Dogs and Their People

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People Really Do Look Like Their Dogs, And Here's Why

Our lives are entangled with those of other species, but we could disentangle if we wanted. With dogs, things are different. Our world and their world swirled together long ago like two different shades of paint. But why is that?

That underwater deal is entirely transactional; love plays no part. Humans and dogs, by contrast, adore each other. The relationship began—well, nobody knows exactly when it began. The earliest remains of humans and dogs interred together date to 14, years ago, but there are some unconfirmed finds that are said to be more than twice as old.

21 Valentine’s Day Gifts For Dogs And The People Who Love Them

The larger point is the meaning of the discoveries: we lived with dogs and then chose to be buried with them. Imagine that. It was only by the tiniest bit of genetic chance that our cross-species union was forged at all. Dogs and wolves share But elsewhere in the genome, there are a few genetic scraps that make a powerful difference.

On chromosome six in particular, investigators have found three genes that code for hyper-sociability—and they are in the same spot as similar genes linked to similar sweetness in humans.

When humans ourselves left the state of nature, our alliance with dogs might well have been dissolved. Never mind, though; by then we were smitten. Aristocrats took to including the family dog in family portraits.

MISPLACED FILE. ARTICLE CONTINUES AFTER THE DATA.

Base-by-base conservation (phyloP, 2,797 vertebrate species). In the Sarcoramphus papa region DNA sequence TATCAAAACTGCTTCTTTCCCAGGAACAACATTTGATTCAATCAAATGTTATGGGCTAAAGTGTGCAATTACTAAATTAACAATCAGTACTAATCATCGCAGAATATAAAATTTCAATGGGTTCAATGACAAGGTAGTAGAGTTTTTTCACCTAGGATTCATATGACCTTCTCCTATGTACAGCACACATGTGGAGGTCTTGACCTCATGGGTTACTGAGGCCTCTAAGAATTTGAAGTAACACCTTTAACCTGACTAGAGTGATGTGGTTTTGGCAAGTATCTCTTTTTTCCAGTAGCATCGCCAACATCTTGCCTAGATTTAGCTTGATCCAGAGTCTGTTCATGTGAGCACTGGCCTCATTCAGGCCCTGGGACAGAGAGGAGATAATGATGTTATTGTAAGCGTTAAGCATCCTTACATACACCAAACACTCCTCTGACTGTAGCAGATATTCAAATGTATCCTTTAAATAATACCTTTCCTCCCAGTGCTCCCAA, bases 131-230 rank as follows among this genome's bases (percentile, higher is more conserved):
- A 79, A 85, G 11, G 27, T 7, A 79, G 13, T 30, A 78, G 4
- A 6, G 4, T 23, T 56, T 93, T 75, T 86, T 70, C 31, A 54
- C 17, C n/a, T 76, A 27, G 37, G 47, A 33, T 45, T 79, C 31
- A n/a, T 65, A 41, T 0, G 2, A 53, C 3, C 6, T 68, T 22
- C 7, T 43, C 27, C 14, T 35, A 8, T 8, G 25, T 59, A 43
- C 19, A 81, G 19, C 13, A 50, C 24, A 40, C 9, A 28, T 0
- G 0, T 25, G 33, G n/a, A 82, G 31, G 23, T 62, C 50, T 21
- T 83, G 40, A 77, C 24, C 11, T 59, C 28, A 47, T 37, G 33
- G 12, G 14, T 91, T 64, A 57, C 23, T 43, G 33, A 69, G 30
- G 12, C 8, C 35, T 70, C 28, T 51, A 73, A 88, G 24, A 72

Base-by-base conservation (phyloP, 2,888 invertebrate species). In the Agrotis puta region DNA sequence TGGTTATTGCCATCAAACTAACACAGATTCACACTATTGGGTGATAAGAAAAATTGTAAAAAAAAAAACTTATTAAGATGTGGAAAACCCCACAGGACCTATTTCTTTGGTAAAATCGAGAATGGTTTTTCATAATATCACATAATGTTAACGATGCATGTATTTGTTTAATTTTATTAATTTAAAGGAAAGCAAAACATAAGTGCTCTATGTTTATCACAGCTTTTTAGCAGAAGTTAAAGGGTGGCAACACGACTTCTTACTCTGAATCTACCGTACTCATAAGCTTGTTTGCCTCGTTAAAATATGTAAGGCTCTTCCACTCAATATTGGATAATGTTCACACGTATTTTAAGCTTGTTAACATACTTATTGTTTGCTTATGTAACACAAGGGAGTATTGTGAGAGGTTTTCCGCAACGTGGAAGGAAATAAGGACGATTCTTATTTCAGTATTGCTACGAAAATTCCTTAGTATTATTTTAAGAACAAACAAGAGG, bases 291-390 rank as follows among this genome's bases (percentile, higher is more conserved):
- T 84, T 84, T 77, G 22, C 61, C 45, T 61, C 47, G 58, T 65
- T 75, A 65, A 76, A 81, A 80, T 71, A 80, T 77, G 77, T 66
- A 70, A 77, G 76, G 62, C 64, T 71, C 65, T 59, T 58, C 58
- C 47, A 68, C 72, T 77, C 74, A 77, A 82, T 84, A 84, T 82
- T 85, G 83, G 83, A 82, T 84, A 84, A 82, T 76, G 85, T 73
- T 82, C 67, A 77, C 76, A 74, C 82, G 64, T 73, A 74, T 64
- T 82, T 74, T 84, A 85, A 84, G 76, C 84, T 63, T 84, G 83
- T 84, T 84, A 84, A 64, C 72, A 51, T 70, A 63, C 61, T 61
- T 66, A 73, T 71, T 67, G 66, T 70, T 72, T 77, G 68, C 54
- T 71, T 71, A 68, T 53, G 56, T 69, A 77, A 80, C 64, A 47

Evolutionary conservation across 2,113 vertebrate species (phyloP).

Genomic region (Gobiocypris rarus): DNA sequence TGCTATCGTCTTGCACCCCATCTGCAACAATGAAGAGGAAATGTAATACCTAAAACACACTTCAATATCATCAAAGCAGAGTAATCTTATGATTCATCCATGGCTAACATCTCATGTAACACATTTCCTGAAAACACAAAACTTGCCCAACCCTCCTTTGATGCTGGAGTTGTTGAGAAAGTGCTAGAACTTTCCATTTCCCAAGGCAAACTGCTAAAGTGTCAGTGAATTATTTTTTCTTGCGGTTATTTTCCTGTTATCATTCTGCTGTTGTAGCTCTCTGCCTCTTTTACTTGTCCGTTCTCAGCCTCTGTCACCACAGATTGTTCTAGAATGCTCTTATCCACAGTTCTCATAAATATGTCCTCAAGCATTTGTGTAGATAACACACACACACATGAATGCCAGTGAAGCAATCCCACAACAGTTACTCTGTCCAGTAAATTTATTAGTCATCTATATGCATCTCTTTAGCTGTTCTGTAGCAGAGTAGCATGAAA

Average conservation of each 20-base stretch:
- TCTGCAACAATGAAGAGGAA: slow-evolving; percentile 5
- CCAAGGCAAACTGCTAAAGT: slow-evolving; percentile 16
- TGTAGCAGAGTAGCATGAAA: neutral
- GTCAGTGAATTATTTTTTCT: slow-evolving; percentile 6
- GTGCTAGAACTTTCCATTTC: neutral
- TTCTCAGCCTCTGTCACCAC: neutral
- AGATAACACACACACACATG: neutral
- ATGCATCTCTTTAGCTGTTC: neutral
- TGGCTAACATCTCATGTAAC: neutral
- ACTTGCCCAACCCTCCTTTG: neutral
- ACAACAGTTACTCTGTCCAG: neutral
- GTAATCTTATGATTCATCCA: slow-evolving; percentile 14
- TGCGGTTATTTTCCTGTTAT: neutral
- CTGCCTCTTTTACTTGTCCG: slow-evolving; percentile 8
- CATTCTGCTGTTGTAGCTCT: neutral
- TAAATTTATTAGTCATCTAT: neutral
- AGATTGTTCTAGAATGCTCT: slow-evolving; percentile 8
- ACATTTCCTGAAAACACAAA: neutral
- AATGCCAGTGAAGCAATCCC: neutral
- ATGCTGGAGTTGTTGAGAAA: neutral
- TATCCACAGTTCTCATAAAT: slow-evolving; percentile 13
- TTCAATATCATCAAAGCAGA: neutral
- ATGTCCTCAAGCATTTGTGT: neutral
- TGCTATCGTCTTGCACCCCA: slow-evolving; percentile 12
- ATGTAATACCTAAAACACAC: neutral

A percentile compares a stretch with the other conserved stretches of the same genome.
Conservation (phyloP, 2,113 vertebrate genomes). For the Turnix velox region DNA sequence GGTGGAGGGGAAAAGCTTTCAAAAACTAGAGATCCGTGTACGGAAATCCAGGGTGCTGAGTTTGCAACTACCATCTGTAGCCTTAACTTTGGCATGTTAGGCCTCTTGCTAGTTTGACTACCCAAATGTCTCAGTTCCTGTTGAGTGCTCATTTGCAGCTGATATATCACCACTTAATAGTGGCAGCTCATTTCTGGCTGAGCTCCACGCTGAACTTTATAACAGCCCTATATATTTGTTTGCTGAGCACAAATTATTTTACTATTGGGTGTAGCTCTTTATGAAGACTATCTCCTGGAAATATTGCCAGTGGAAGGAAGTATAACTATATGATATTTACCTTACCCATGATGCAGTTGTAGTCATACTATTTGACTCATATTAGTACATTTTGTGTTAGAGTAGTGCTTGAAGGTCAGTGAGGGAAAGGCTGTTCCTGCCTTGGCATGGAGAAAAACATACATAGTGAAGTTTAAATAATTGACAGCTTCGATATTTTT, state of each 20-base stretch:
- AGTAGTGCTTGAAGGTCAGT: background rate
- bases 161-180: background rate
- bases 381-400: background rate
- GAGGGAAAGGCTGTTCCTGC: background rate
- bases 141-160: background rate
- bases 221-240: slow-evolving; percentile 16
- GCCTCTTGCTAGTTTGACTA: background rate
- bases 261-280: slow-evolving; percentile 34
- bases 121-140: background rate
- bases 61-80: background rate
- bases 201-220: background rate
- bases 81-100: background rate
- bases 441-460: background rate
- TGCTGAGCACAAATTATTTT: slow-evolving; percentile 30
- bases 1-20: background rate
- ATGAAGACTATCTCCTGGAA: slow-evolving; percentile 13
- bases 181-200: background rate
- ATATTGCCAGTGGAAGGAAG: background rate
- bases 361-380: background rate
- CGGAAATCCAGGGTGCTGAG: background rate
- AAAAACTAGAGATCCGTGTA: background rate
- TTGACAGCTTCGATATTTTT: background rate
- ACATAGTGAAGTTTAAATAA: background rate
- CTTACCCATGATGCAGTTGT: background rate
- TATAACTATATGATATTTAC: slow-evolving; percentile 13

Do Dogs Forget Their Owners?

Wealthy eccentrics took to including dogs in their wills. There are about million of them worldwide, just shy of 80 million of whom live in the U. The single species that is the domestic dog— Canis lupus familiaris —has been subdivided into hundreds of breeds, selected for size or temperament or color or cuteness.

The experiment was designed to see whether dogs can evaluate humans interacting with one another over an object. The result showed most dogs avoided taking food from someone they had seen behaving negatively to, which in this case means ignoring, their master.

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View image of Credit: MachineHeadz. During the test, dogs watched their owners try to retrieve a roll of tape from a sealed, transparent container, and then turn to an actor sitting next to them to request help. For each scenario, a neutral person sat on the other side of the owner, and did not interact in the activity.


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Immediately afterwards, the actor and neutral person offered the dog food. However the dogs did not take food more often from the "helper" compared with the "control" actor or neutral person. View image of Credit: Brand New Images. Few non-primate animals are thought to eavesdrop.

source site Humans are the most prolific social eavesdroppers. We often help one another for no obvious benefit.

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In humans, this sensitivity to interactions between others begins very early. Six-month-old babies can evaluate others based on their social behaviour, one study has suggested, showing preference to "helpful" over "nasty" characters.